Fire Cider! 101 Zesty Recipes for Health-Boosting Remedies Made with Apple Cider Vinegar
by Rosemary Gladstar and friends
(Storey Publishing, 2019)
Mixtures combining vinegar with sweet and spicy additions have long been used to aid digestion, boost immunity, and treat a variety of ailments, including leg cramps.
In the late 1970s, Rosemary Gladstar, known as a “godmother of modern herbalism,” began the California School of Herbal Studies in the Sonoma County town of Forestville. In the class Herbs for Winter Health, Gladstar and her students came up with their own version of the vinegar tonic they called “Fire Cider.” Their tonic was a piquant mixture of apple cider vinegar, onion, ginger, horseradish, garlic, and other herbs.
Since then, Gladstar’s Fire Cider recipe has been in her lesson manual and in several copyrighted books, and the name “fire cider” has become just as popular as her recipe, used by herbalists to describe their unique formulations. Gladstar never claimed to own the name fire cider or trademark it. Doing so would run counter to the strong culture of sharing among herbalists. And, insofar as fire cider is a general name for a concoction that can take many forms, it would be like trying to trademark “chicken soup.”
But in 2012, a small company producing their own version of the herbal tonic did trademark the term “fire cider.” Three women selling the tonic under the long-recognized name protested on behalf of the herbalist community and filed petitions to cancel the trademark. The company, in turn, sued the women for trademark infringement.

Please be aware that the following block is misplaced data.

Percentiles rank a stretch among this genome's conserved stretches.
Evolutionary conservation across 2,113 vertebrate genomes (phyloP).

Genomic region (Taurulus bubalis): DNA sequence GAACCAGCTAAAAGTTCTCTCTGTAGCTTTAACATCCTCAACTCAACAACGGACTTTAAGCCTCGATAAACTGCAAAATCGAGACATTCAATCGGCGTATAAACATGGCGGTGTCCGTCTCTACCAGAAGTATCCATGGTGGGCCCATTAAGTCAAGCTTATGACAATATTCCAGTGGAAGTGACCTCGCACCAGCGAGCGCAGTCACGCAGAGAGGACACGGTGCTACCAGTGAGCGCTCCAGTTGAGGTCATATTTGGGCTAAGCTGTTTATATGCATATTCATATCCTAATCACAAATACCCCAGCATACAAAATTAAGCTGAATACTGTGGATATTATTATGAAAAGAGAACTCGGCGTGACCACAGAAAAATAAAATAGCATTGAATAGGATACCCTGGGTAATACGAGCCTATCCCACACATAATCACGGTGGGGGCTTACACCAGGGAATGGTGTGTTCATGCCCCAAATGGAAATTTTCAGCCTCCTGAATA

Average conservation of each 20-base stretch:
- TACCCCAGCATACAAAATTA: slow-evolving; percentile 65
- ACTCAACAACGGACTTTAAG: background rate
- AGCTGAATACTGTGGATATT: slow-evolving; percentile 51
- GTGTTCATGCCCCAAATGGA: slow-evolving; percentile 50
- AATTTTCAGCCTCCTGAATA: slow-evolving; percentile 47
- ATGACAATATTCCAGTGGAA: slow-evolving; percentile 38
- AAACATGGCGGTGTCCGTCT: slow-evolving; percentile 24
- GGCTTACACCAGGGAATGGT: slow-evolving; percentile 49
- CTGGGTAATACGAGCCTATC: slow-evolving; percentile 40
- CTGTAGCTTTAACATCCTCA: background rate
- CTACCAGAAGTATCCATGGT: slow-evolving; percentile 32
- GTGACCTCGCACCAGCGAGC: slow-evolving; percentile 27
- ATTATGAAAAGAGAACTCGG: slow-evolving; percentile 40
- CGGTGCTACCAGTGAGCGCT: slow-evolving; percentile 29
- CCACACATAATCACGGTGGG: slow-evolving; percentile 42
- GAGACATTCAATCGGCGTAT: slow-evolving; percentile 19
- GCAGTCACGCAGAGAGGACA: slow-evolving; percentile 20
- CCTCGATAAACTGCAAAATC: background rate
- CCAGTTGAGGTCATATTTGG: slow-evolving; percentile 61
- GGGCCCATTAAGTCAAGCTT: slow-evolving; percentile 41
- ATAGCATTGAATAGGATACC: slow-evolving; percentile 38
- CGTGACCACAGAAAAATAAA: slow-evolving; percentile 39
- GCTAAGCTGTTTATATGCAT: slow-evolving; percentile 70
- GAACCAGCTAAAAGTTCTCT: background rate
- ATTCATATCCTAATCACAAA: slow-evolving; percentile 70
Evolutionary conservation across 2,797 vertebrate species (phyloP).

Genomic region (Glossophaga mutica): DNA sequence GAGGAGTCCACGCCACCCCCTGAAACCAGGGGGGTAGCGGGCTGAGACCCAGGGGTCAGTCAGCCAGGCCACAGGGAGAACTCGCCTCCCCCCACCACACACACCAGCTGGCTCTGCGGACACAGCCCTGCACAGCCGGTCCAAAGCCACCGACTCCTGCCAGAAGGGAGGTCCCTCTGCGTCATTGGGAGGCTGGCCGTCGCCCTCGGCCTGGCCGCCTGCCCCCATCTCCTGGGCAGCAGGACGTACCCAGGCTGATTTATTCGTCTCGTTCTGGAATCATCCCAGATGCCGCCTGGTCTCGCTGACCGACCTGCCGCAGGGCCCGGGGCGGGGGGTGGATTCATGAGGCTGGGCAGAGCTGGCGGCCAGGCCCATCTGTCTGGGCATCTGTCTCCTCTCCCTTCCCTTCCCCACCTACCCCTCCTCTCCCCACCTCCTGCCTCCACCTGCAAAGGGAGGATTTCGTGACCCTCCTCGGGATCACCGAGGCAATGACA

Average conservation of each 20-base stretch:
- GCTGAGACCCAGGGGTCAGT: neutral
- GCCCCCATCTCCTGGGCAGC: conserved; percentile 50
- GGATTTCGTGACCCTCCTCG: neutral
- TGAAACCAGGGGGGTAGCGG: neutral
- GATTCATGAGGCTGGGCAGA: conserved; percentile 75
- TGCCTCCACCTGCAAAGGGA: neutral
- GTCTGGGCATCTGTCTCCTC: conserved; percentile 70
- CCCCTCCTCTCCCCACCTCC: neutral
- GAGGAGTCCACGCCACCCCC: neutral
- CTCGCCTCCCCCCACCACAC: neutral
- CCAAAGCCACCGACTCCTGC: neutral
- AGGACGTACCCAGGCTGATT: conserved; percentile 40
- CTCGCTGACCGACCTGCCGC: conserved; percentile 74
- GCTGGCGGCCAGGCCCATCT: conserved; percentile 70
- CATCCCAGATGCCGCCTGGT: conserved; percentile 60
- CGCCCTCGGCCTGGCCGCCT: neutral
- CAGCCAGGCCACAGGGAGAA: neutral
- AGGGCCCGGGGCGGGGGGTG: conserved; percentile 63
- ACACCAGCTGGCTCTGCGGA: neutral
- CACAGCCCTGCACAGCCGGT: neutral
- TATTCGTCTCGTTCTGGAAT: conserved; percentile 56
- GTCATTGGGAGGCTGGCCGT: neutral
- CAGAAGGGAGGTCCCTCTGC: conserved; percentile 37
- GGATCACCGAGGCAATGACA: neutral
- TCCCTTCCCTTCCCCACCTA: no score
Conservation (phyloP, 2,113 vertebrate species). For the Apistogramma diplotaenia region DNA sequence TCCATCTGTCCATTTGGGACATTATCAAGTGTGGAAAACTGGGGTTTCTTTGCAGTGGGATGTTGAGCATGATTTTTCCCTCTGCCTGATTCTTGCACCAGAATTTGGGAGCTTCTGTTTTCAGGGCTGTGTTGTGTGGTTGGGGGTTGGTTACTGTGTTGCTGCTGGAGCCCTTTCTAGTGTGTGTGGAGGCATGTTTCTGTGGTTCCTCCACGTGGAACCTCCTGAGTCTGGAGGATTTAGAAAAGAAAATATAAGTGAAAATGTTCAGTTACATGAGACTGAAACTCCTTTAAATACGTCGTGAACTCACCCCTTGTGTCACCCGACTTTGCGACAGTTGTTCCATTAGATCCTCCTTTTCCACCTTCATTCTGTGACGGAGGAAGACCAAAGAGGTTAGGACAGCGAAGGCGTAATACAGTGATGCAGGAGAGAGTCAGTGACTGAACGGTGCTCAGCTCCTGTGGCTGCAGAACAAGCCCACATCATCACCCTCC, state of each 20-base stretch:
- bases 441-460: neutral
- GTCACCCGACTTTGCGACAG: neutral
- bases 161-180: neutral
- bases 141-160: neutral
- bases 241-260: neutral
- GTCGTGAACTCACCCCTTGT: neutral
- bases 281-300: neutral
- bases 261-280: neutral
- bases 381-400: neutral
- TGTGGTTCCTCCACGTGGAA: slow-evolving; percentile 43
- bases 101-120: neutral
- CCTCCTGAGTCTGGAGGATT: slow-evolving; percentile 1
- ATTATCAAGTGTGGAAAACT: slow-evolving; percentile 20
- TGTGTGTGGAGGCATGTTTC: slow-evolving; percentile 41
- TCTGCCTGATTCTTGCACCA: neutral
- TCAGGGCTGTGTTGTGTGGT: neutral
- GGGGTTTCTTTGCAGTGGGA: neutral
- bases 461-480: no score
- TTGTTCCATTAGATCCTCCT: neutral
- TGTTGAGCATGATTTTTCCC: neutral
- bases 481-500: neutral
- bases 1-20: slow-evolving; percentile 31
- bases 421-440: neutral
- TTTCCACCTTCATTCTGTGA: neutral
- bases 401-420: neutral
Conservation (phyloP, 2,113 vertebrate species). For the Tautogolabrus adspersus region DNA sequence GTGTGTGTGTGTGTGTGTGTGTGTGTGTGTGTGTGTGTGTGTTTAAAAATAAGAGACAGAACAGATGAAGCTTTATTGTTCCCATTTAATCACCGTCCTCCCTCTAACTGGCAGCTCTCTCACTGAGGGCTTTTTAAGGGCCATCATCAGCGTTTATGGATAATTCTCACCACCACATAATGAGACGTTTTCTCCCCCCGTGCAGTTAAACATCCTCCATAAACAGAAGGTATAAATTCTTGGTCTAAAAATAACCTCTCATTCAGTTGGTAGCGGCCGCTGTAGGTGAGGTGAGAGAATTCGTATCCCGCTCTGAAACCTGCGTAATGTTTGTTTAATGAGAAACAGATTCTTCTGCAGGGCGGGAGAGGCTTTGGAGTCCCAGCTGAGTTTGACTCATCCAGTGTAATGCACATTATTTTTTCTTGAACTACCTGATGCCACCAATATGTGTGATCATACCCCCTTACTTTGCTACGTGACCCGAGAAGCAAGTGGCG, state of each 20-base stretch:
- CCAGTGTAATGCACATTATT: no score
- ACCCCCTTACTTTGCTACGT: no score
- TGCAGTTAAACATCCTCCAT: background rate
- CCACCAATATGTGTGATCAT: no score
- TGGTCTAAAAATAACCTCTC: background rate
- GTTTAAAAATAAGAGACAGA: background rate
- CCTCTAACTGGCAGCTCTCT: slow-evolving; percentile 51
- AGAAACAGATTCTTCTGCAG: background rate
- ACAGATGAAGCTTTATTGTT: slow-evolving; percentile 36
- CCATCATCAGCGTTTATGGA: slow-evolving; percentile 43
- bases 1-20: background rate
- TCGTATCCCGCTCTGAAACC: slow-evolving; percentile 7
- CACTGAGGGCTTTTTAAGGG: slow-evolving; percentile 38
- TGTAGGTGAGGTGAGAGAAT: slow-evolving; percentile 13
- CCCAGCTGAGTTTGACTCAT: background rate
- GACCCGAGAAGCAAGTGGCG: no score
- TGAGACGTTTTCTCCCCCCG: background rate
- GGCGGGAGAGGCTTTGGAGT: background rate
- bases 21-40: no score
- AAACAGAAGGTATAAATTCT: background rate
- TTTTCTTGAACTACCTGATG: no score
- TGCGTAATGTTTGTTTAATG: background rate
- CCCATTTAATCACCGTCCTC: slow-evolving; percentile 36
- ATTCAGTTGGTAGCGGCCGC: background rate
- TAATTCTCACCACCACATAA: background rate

In support of the protests, Gladstar and other herbalists mounted the “Free Fire Cider” movement. Producing Fire Cider: 101 Zesty Recipes for Health-Boosting Remedies Made with Apple Cider Vinegar was part of this effort. In addition to Gladstar’s original combination, the book includes simple instructions for mixing up elixirs like Black Currant Fire Cider, Hibiscus Pomegranate Orange Quickie, and even a cannabis fire cider. A number of the recipes use fire cider as an ingredient (like a Red Lentil Curry that relies on the cider for heat), Fire Cider Glazed Sweet Potatoes, Maple-Mustard Fire Cider Salad Dressing, and Fire Cider Chutney.
In addition to 101 recipes from 70 herbal practitioners, the paperback book offers detail regarding the beloved tonic, charming drawings, hand-drawn titles, bits of history regarding the popular brew, tributes, and entertaining anecdotes. Each recipe is accompanied by an introductory note with background about the recipe from the herbalist responsible for its creation.
And finally, if you’re curious about the lawsuit, in early October 2019, a federal court judge ruled in favor of the herbalists that the term fire cider is, indeed, generic.
Edible East Bay’s book editor Kristina Sepetys is eager to share her ideas and book recommendations with our readers.